…for the first time EVER, I didn’t talk about protein.
Instead, we focused on Pillar 2
Eat Minimally Processed Foods Without Added Sugars
by focusing on this, the remaining Pillars were going to be achieved by default (and with greater consistency with some added coaching).
You may be thinking – “I know that I should eat unprocessed foods – so what!?”
Here’s the thing – unprocessed is a myth. Marketing hype. There is nothing wrong with food processing – in fact it is generally a good thing.
Processing can unlock nutrients. It can make it easier for your body to digest and use the foods that you are eating.
How the food is processed matters. But this is a detail that is too nuanced for news headlines about celebrity weight loss ‘secrets.’
But not too nuanced for you.
If you are still reading this article then you are different.
You want to know the nuance so that you can apply it to your life, your body, your health and then triage what worked and what didn’t – so you can enjoy the foods you eat, feel good about your body, and be healthy (the trifecta of living a Strong, Fit, and Healthy life).
So let’s talk about the nuance and where food processing goes wrong.
Let me introduce you to a four food group classification system called the NOVA Food Groups (this was created by the Center for Epidemiological Studies in Health and Nutrition, School of Public Health, University of Sao Paulo, Brazil).
The NOVA food system breaks the food down into the following groups:
1. Unprocessed or Minimally Processed Foods: Unprocessed foods are things like bananas, apples, eggs, etc. Minimally processed foods include foods like rolled oats, dry roasted nuts, dried or ground herbs, etc.
2. Processed Culinary Ingredients: This includes foods that have been processed to concentrate or extract certain components – think olive oil or maple syrup.
3. Processed Foods: Take a foods from groups 1 or 2 and add sugar, salt, oil for flavor and or preservatives. These foods can also often be canned or bottled (e.g. ketchup…sigh)
4. Ultra-processed Foods: You can’t make these in your kitchen if you tried. The creation of these foods requires industrial equipment, chemical modification, flavor and palatability enhancements to ensure that the final product is hyper-palatable independent of shelf-life. Frozen pizzas fall into this category but so do protein bars.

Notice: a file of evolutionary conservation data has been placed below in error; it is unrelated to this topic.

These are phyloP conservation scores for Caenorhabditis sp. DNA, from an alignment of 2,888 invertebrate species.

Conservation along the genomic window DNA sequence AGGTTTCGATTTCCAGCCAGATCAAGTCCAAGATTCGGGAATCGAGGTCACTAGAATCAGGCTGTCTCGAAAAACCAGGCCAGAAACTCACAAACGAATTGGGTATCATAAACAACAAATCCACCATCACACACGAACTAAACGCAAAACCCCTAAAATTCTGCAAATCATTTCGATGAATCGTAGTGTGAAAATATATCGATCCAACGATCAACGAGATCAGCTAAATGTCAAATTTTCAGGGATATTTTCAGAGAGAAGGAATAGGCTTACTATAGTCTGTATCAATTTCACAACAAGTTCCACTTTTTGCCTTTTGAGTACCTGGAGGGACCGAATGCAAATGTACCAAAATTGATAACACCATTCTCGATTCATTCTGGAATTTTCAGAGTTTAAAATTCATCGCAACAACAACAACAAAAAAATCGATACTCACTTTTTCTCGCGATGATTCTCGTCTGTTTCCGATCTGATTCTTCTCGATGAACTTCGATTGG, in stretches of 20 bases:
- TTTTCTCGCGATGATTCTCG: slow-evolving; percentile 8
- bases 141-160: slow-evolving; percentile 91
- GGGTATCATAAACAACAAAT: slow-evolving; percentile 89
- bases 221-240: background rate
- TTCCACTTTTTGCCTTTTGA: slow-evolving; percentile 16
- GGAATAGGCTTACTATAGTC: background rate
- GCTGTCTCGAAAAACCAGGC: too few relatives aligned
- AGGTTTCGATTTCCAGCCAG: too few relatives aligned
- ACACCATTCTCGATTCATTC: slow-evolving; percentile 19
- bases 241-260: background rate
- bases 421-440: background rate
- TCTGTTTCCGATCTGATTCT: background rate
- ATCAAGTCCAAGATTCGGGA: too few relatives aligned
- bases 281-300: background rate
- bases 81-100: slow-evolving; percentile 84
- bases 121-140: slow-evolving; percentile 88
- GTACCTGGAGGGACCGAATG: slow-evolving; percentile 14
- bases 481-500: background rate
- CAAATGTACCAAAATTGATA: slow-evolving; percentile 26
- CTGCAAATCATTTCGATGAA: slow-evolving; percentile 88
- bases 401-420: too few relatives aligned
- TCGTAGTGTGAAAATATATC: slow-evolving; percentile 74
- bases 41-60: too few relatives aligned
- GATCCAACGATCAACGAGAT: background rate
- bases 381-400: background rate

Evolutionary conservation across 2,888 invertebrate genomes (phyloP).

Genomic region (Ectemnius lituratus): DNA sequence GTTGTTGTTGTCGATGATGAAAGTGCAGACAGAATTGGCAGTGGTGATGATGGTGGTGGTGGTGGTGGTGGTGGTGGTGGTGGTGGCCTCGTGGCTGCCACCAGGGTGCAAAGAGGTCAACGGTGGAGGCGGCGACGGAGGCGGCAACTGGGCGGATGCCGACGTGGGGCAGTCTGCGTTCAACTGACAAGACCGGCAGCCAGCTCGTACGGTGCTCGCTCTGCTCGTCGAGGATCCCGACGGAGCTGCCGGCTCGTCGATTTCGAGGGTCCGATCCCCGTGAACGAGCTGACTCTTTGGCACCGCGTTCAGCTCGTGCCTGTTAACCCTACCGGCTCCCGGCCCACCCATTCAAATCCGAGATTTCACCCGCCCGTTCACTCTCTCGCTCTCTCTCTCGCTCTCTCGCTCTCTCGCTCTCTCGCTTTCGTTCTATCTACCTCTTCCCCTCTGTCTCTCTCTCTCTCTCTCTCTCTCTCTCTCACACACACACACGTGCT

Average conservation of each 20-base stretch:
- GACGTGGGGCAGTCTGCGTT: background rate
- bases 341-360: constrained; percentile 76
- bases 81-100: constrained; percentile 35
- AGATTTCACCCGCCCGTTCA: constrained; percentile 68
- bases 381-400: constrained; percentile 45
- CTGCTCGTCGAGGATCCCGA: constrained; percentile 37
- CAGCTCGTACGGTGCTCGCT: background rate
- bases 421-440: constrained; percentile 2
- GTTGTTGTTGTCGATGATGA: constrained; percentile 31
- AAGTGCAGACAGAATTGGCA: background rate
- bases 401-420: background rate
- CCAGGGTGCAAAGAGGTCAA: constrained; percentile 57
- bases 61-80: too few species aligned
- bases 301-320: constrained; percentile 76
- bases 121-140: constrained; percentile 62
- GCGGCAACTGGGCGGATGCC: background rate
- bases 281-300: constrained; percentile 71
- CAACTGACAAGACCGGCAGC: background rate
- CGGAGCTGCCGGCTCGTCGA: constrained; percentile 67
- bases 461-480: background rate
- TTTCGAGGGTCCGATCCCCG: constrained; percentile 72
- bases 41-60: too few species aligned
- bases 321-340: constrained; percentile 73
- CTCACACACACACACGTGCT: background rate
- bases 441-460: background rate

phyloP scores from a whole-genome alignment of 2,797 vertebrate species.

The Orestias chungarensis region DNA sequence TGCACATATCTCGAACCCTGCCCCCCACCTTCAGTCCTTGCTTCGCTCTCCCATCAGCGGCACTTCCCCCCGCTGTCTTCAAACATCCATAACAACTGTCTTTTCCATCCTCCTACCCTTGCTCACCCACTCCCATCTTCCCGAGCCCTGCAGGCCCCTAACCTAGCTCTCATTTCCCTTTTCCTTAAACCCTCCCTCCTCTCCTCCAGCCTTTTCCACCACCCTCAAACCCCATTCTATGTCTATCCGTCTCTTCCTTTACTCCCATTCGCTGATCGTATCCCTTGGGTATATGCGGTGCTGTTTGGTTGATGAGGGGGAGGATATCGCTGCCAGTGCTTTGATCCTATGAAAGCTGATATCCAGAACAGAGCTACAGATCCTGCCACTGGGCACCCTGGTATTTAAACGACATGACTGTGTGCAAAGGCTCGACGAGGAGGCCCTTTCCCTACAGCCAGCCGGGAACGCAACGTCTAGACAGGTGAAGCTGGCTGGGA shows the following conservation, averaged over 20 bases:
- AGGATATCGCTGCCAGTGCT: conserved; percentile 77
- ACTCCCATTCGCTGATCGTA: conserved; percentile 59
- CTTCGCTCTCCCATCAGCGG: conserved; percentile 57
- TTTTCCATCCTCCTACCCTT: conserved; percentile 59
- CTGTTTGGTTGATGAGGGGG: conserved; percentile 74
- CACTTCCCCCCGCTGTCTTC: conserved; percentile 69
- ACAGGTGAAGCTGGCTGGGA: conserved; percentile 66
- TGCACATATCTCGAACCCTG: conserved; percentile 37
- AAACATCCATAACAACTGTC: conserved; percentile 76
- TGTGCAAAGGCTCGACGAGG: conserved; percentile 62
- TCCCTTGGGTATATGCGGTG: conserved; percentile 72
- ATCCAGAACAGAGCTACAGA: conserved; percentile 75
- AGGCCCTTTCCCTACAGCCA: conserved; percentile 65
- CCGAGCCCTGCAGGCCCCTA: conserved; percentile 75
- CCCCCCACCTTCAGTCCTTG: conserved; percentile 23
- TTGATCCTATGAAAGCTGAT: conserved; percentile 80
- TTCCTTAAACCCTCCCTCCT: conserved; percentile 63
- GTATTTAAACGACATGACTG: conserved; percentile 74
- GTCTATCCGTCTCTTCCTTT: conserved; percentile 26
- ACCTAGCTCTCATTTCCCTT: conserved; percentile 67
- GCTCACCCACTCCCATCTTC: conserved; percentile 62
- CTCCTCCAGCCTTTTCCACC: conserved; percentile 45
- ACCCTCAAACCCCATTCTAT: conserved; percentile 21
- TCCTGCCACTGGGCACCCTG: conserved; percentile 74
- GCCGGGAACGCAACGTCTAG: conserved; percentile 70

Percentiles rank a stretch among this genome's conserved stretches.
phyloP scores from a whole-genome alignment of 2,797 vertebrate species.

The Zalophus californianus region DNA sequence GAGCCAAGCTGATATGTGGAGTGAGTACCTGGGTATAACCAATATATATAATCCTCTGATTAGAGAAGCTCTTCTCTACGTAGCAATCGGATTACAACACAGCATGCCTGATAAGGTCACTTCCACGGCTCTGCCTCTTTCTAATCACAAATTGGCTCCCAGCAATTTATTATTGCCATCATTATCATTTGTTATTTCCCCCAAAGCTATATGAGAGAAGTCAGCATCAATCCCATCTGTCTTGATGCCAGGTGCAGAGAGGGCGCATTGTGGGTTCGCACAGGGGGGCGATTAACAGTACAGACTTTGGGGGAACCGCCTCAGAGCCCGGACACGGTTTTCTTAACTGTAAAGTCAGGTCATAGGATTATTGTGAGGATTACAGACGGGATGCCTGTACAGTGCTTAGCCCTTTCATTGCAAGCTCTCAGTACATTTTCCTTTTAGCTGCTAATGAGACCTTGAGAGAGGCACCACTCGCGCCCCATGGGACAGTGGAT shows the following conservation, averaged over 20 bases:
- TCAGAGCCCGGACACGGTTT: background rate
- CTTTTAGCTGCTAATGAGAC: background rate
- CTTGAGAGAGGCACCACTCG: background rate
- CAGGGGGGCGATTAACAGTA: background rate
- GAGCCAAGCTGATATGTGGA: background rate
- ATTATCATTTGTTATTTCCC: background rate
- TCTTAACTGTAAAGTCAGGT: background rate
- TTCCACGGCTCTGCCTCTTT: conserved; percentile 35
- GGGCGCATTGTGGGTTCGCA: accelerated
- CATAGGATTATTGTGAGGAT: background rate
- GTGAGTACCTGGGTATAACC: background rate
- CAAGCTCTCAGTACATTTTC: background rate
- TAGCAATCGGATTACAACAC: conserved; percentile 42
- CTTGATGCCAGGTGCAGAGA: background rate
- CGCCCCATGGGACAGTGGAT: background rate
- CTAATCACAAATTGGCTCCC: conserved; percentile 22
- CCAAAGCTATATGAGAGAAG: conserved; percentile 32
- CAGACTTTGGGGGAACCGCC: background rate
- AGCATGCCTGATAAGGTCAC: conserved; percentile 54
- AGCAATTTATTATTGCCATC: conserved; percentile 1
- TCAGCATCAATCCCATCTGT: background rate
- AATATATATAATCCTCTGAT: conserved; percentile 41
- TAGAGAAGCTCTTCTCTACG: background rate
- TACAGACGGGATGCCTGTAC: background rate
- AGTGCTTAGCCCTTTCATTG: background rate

The New PILLAR of Nutrition.
My client wanted simple so I gave him what he wanted while also giving him the tools to recognized quality characteristics in foods.
The goal was simple – eat primarily unprocessed and minimally processed foods (for sake of simplicity – I include Culinary Processed Ingredient foods like olive oil and maple syrup in this category). I called this his Minimally Processed Food Challenge and we set a goal for 30 days of focused effort.
Why this worked for him (and why it will work for you)…
- No overt calorie counting
- No overt portion regulation
- Very simple to follow
Unprocessed/Minimally Processed (which we’ll just call Minimally Processed Foods moving forward) are innately lower in calories despite having a greater volume (e.g. a larger amount of foods) and while they taste good – they generally aren’t…
“OMG I need to have 7 more of those because I’ve never had something so delicious in my life and can’t control myself around them” kind of good
…like most ultra-processed foods are (this isn’t an accident). This makes eating a reasonable amount of minimally processed foods without weighing and measuring them a reasonable request.
So you can just made good food choices, using the minimally processed foods parameters, and you’ll lose excess body weight, improve your health, without having the nutrition burden that so many people carry around – you know that feeling that your diet needs to be perfect, dialed in, and every bite quantified.
This sounds good right?
There is just one problem that you may have picked up on.